In 2010, Malzahn's offense, led by Heisman Trophy winner Cam Newton at quarterback, helped Auburn achieve an undefeated record, a No. 1 national ranking after the regular season[27] and a berth in the BCS Championship game, played on January 10, 2011. Auburn led the SEC in scoring offense, total offense, rushing offense, pass efficiency, first downs and third down conversions[28] on its way to a 13–0 record and a 56–17 victory over South Carolina in the SEC Championship Game. Malzahn was awarded the 2010 Broyles Award, recognizing him as the top assistant coach in the nation. Auburn went on to win the 2011 BCS National Championship Game against Oregon.

In 2011, ESPN selected Malzahn as one of the best recruiters in the Southeastern Conference.[29]

As head coach[edit]

Arkansas State[edit]

On December 13, 2011, Malzahn left Auburn to accept the position of head football coach at Arkansas State University.[30] In his first and only year at Arkansas State, Malzahn led the team to a 9-3 record (not including the Bowl Game) and a Conference Championship with a win over Middle Tennessee State, 45-0. One of Malzahn's players, Don Jones, was selected by the Miami Dolphins in the seventh round of the 2013 draft and made the team as a safety.

QB Ryan Aplin showcased Malzahn's evolving spread dual attack by throwing for 3,342 yards with 24 TD and running for 438 yards with 6 more TD.[31] RB David Oku would add 1,061 yards with 16 TD and WR J.D. McKissic had 103 catches for 1,022 yards with 5 TD.

Auburn[edit]

On December 4, 2012, Malzahn was announced to replace Gene Chizik as the head coach of Auburn University shortly after winning the Sun Belt Conference Championship. Malzahn's first hires were Defensive Coordinator Ellis Johnson (former head coach at Southern Miss and previously coached as Defensive Coordinator at several SEC schools) and Offensive Coordinator Rhett Lashlee (who followed Malzahn from Arkansas State where he was also the Offensive Coordinator).

In 2013, the Auburn Tiger offense under Malzahn was led by quarterback Nick Marshall. On November 16, 2013 with the Tigers down by 1 against Georgia facing 4th-and-18 and 36 seconds left in the game, Malzahn called the play "Little Rock" for Marshall which would become known as "The Prayer at Jordan-Hare". Marshall hit Ricardo Louis on a tipped 73-yard Hail Mary pass to give Auburn the victory.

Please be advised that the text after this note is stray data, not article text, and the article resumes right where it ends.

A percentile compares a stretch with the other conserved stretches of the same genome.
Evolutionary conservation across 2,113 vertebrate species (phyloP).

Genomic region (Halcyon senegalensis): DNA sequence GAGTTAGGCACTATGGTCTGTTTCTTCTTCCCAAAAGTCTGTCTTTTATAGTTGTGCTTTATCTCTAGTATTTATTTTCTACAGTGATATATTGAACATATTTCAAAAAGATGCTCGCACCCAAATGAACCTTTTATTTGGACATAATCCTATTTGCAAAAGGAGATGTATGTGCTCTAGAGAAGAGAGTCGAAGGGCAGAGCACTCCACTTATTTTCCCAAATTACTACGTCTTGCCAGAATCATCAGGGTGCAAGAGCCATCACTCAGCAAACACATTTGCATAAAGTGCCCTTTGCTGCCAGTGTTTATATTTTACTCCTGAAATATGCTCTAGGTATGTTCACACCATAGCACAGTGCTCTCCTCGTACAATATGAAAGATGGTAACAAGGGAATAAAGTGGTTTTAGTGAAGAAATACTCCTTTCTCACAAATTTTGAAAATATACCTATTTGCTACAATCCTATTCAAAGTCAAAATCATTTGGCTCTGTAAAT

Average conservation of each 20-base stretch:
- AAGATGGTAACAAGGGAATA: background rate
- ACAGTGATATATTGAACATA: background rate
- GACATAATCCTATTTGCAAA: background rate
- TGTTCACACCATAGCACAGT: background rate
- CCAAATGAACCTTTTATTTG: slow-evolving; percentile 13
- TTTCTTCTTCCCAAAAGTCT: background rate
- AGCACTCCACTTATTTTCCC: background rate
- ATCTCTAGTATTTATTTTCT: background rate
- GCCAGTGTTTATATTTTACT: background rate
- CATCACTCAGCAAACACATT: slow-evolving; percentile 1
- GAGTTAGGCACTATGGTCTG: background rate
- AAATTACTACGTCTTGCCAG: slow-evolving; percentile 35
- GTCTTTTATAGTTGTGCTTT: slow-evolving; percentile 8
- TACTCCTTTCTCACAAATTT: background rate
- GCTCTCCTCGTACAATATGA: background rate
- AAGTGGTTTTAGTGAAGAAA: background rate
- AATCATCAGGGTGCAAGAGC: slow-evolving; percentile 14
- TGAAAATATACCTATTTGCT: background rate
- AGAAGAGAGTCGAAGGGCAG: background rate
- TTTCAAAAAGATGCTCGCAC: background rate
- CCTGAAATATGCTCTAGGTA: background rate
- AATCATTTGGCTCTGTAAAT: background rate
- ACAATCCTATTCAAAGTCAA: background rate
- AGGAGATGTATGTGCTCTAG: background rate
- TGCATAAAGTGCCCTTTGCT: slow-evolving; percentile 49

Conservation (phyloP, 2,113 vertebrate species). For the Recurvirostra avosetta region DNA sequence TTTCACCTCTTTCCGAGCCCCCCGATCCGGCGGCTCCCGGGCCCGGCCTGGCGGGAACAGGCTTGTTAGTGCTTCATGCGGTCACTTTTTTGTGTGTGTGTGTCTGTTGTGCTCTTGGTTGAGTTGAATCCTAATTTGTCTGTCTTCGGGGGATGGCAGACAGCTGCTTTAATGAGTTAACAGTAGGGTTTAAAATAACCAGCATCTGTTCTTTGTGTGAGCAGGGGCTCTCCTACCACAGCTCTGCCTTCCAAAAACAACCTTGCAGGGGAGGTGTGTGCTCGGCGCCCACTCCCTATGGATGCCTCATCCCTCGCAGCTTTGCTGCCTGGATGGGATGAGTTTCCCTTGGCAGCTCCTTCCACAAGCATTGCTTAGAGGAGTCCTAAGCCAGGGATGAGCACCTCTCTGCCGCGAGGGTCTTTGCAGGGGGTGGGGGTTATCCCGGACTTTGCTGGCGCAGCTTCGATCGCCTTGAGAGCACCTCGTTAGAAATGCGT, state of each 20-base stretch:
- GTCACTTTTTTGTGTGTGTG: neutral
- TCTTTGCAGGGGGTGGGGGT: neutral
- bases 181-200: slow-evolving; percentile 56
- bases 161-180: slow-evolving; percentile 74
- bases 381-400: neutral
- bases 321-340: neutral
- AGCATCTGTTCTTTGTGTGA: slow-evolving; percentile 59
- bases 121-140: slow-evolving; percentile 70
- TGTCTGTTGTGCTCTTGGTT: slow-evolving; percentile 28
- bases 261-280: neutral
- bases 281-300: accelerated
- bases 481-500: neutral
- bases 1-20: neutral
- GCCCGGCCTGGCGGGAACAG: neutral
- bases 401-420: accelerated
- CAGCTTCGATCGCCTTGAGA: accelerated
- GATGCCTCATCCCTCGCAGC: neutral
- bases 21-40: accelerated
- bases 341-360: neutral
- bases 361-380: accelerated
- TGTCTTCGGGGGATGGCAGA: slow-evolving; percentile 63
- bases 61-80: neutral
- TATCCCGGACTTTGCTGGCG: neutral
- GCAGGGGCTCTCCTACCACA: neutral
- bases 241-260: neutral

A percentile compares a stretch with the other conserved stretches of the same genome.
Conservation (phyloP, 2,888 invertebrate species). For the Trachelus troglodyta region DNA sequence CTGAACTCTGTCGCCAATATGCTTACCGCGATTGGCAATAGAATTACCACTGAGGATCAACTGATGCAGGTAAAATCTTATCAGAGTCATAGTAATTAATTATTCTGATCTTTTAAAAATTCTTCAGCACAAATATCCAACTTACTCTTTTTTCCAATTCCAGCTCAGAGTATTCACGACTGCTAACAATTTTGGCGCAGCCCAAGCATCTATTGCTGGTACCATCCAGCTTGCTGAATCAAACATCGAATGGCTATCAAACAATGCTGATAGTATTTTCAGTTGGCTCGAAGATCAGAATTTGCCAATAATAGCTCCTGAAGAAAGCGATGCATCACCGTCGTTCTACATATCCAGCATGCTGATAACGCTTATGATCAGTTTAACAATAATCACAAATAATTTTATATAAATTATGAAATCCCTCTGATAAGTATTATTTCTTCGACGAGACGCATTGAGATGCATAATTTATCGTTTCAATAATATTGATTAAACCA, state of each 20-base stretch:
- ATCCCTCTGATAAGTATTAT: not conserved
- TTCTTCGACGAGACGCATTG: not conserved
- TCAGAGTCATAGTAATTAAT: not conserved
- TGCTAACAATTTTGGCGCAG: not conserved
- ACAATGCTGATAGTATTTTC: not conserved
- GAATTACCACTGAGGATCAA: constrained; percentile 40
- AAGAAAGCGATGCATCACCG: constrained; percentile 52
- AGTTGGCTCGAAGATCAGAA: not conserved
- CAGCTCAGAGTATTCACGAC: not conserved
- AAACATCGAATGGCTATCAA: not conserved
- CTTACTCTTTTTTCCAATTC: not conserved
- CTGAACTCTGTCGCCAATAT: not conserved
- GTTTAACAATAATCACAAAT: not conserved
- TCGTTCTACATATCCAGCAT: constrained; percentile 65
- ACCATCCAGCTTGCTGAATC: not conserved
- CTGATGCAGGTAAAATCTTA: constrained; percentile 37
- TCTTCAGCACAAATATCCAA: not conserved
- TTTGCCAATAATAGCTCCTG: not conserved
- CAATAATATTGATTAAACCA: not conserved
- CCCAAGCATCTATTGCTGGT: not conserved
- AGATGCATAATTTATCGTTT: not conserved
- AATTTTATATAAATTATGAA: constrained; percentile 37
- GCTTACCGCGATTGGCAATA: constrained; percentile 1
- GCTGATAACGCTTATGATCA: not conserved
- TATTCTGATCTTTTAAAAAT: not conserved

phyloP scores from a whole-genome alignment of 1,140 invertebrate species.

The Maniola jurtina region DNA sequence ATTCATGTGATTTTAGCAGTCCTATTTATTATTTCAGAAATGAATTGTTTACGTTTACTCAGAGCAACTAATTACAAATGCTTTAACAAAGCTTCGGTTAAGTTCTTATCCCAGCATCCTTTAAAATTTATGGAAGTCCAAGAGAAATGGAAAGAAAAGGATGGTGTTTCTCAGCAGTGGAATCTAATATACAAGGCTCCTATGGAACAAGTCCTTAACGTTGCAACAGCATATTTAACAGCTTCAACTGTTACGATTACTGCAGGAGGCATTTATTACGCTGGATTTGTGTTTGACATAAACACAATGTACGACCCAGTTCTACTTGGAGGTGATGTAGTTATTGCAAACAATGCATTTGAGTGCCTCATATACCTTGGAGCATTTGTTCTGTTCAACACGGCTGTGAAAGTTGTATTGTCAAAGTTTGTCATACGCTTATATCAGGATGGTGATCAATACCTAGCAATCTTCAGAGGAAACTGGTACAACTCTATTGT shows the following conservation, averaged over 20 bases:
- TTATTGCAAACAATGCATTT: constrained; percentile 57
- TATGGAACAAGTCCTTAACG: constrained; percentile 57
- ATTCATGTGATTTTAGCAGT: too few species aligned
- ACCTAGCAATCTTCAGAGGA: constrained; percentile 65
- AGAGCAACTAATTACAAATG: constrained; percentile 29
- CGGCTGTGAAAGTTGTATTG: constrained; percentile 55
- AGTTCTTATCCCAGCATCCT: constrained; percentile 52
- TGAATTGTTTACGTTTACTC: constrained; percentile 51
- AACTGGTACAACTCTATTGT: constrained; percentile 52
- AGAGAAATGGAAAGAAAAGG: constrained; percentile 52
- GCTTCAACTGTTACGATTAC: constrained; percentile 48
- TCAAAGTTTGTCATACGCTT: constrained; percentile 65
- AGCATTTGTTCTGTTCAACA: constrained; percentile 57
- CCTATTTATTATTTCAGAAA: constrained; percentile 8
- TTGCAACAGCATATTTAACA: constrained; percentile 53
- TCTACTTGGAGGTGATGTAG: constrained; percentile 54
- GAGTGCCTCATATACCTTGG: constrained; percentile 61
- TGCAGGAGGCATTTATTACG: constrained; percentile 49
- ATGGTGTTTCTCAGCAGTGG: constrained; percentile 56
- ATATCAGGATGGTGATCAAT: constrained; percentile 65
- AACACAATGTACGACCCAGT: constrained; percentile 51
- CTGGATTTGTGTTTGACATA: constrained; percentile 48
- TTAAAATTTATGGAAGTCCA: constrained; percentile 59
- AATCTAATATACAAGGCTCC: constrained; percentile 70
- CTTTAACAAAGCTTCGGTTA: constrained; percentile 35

Two weeks later, in the Iron Bowl against Alabama, Malzahn's Tigers avenged two consecutive blowout losses to the Tide with a dramatic 34-28 win, clinched on an epic 109-yard return of a missed field goal (100 yards under NCAA scoring rules) for the game-winning touchdown as time expired. The win completed the greatest single-season turnaround in SEC history, and gave Auburn the SEC West title. Auburn would go on to win the 2013 SEC Championship game later that year against the Missouri Tigers. On December 8, 2013, it was announced that Auburn will play the Florida State Seminoles in the 2014 BCS Championship Game.

After leading the heavily favored Seminoles 21-3 in the second quarter, Auburn failed to stay in front and the lead slowly slipped away. Florida State QB and Heisman winner, Jameis Winston, struggled early while Auburn's Tre Mason took advantage of the weak Seminole secondary with 195 yards on the ground.[32] However, the Heisman trophy winner stepped up in the 4th quarter and rallied the Seminoles to a victory, leading the way with 6/7 passing for 77 yards on route to the go-ahead scoring touchdown.[33] Auburn lost in the 2014 BCS Championship Game to the Florida State Seminoles by a score of 34-31.

Malzahn won the prestigious 2013 Eddie Robinson Coach of the Year, Sporting News College Football Coach of the Year, and Home Depot Coach of the Year Awards as well as the SEC Coach of the Year by the AP and coaches. On December 10, 2013, fans voted him the recipient of the inaugural Premier Coach of College Football Award. On December 23, 2013, it was announced that Malzahn had won the Associated Press National Coach of the Year, edging out Duke's David Cutcliffe, 33 votes to 17. Malzahn is only the second coach to win the award in his first season with a new team. [34] In January 2014 after the national championship game, Malzahn added the Paul "Bear" Bryant Award and the Bobby Bowden Coach of the Year Award to bring the total number of national coach of the year awards to six for the first year head coach in the 2013-14 season.

Offensive philosophy[edit]

Malzahn's offense is known as the hurry-up, no-huddle and he is known for that philosophy. In January 2003, he published a book and instructional video titled Hurry Up No Huddle – An Offensive Philosophy (ISBN 9781585186549), that became the blueprint for the offensive wave engulfing the state of Arkansas.[35] Several National Football League teams adopted some of Malzahn's offensive strategies.[36] One of the key aspects of Malzahn's offense is the balance that he has between passing and running the ball compared to Rich Rodriguez, Chip Kelly/Mark Helfrich, or Urban Meyer's spread offenses.